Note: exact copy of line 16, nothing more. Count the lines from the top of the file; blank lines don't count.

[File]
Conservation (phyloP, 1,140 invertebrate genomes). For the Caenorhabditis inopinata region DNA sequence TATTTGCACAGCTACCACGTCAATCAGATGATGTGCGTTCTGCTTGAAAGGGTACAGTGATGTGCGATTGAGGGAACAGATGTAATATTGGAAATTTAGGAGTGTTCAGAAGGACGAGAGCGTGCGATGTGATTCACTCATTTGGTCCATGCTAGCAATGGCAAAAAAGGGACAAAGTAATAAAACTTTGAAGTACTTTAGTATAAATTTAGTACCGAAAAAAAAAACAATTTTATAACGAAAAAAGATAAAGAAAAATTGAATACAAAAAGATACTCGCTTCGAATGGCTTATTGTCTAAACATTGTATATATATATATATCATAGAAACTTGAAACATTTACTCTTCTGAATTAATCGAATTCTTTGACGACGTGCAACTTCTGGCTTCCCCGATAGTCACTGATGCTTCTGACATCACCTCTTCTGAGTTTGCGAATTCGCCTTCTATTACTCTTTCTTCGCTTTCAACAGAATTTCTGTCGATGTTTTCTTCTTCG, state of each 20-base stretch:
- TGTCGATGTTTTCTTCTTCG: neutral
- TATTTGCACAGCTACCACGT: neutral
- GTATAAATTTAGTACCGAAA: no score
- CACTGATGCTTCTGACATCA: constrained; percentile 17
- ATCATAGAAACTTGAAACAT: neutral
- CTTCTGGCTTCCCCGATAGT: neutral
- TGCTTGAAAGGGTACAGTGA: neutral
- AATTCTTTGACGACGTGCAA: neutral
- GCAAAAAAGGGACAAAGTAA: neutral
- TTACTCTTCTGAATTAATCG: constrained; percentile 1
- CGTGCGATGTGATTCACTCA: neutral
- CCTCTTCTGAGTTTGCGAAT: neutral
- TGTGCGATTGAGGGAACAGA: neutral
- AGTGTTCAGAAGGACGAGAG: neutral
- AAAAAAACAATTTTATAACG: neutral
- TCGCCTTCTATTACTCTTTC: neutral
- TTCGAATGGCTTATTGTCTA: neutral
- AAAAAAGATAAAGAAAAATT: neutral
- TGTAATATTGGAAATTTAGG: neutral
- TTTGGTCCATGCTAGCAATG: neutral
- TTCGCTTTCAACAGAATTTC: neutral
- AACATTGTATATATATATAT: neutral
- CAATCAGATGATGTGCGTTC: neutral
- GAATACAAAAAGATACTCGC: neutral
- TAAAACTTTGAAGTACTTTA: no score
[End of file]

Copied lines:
- AAAAAAACAATTTTATAACG: neutral